~Lead On, O King Eternal
Ernest Shurtleff, author of this text, was about to graduate from
Andover Seminary in 1887. His classmates, recognizing his poetic
ability, shortly before graduation one day approached Shurtleff with
“Ernest, why don't you write our class poem.
After all, you have already published two volumes of
poetry--What's the use of having a distinguished author in the
class if he cannot rise to the occasion and do his class the honor of
writing a good poem just for them?”
“Let's make it a hymn that we can all sing,” replied
Shurtleff, “We've been
spending days of preparation here at seminary. Now the day of march has
come and we must go out to follow the leadership of the King of kings,
to conquer the world under His banner.”
Although the metaphors and expressions in this hymn were intended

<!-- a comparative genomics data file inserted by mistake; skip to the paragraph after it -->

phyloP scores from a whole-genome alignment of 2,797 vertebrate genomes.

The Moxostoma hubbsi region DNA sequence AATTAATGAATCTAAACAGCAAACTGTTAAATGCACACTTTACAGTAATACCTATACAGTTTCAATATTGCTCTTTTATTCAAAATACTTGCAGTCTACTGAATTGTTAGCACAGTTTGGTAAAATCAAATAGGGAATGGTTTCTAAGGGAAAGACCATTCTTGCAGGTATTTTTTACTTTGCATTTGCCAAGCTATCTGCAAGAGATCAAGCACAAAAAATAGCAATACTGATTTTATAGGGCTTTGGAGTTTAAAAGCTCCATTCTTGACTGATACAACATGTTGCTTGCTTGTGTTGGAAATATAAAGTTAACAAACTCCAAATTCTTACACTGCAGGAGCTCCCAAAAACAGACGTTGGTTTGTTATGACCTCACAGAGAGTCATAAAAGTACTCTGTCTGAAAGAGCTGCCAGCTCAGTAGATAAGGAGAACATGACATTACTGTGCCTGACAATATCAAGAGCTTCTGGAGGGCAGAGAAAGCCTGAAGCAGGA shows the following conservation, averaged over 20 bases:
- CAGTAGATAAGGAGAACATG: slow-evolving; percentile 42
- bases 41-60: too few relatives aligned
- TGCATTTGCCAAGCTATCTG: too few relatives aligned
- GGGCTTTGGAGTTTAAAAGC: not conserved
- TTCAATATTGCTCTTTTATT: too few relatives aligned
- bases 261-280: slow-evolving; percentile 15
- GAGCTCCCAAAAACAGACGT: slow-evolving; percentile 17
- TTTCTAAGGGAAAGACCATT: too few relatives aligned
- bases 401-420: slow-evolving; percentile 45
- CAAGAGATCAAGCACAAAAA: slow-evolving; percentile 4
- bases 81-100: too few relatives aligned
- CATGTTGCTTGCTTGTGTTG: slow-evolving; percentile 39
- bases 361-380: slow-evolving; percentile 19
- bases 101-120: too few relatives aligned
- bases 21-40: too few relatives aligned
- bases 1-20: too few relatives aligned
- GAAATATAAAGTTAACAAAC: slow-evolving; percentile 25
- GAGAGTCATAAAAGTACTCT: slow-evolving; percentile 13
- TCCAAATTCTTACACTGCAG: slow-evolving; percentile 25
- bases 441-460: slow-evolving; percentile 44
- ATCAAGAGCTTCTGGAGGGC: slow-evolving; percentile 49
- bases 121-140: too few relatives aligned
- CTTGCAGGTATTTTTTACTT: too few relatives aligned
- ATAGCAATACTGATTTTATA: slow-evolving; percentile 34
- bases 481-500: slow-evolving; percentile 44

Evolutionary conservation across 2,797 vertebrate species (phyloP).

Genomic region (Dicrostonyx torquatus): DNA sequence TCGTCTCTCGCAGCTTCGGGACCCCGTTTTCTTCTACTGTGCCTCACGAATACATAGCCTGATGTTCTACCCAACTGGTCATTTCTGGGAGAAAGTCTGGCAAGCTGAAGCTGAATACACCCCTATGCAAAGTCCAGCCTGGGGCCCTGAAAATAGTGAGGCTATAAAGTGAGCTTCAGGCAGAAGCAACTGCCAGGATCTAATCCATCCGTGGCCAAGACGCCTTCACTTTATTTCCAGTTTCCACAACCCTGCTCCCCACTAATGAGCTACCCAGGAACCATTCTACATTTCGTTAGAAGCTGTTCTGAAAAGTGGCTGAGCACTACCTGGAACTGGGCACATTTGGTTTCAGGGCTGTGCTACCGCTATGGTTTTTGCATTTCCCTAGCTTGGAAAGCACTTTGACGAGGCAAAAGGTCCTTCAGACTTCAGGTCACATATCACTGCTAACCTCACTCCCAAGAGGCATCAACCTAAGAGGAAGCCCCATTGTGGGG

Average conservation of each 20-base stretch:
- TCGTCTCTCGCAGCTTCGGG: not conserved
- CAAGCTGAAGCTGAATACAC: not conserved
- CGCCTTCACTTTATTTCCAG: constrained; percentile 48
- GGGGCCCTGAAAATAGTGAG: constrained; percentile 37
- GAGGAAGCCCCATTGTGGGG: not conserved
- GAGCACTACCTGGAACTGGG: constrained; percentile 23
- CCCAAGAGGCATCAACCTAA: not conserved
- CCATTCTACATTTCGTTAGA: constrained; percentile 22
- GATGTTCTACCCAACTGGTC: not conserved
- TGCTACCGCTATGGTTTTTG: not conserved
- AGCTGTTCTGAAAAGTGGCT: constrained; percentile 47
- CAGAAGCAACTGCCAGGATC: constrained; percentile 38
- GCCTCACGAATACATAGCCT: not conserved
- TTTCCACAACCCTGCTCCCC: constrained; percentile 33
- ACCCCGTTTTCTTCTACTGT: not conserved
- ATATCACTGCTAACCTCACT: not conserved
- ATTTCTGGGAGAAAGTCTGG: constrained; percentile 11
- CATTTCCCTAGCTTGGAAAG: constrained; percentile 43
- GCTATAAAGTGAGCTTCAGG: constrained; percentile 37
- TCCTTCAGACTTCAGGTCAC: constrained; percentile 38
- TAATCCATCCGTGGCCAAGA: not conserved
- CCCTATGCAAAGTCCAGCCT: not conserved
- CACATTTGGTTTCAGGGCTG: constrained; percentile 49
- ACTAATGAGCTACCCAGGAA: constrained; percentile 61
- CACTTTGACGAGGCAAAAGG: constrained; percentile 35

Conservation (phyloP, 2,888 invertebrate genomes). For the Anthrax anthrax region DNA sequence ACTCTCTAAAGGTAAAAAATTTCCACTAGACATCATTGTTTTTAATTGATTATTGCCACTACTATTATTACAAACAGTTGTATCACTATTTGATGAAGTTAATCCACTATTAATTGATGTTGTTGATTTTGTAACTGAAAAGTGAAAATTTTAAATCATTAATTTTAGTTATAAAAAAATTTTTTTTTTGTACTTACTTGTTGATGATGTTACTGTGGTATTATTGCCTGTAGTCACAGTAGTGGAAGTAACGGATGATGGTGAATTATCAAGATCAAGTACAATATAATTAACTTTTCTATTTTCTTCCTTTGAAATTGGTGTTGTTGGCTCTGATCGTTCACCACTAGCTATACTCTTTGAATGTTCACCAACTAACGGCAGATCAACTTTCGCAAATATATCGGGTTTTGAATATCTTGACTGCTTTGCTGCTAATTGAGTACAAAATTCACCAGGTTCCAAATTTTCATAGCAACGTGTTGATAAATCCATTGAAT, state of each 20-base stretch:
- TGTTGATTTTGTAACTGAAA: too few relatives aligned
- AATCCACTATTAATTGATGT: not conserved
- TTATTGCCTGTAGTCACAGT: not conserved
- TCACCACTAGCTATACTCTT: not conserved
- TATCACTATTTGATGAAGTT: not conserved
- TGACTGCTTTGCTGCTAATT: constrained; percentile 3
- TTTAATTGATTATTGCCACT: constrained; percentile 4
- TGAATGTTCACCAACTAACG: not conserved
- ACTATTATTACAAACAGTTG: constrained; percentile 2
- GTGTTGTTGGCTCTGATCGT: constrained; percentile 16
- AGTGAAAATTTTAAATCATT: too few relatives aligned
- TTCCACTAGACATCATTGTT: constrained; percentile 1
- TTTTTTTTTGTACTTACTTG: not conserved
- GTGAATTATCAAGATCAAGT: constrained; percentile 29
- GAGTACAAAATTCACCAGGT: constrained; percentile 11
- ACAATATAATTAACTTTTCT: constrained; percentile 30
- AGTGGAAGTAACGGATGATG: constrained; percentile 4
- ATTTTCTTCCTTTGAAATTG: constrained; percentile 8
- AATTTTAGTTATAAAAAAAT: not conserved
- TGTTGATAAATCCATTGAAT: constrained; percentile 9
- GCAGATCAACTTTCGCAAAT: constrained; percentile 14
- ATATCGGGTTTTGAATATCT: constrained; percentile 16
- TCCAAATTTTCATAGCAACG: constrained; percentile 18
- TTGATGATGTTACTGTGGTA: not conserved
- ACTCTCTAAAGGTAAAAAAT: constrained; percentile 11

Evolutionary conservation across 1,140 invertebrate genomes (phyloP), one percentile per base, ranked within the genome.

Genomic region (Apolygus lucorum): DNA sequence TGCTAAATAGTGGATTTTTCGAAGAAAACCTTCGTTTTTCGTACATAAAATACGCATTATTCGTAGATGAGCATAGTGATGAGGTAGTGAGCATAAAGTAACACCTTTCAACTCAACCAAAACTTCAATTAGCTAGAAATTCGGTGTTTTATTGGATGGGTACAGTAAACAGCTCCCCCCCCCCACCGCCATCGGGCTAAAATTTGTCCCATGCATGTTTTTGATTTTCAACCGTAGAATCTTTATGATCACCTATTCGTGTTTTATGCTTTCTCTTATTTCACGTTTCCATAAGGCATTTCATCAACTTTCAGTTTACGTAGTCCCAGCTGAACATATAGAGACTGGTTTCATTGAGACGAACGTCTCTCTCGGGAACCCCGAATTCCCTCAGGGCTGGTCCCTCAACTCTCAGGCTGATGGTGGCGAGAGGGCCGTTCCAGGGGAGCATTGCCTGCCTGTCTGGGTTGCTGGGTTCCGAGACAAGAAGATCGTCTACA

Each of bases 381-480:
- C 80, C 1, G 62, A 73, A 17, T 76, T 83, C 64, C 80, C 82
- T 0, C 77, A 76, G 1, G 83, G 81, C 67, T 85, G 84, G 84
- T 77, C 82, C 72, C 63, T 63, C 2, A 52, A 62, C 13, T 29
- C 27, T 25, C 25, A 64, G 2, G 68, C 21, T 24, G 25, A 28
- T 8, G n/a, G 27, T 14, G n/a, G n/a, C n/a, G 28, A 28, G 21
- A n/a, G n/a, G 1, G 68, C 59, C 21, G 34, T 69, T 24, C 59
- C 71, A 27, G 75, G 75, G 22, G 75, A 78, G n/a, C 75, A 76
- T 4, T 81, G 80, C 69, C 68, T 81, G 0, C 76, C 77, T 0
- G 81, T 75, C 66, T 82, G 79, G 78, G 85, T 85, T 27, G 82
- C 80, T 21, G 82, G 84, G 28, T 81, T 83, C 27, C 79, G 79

to challenge the graduating class of 1887 at Andover Seminary, the
truths of this hymn have challenged the world.
from Kenneth W. Osbeck
O King Eternal
(1) Lead on, O King eternal,
The day of march has come;
Henceforth in fields of conquest
Thy tents shall be our home.
Through days of preparation
Thy grace has made us strong,
And now, O King eternal,
We lift our battle song.
(2) Lead on, O King eternal,
Till sin's fierce war shall cease,
And holiness shall whisper
The sweet amen of peace.
For not with swords' loud clashing,
Nor roll of stirring drums-
With deeds of love and mercy
The heavenly kingdom comes.
(3) Lead on, O King eternal,
We follow not with fears,
For gladness breaks like morning
Where'er Thy face appears.
Thy cross is lifted o'er us,
We journey in its light;
The crown awaits the conquest:
Lead on, O God of might.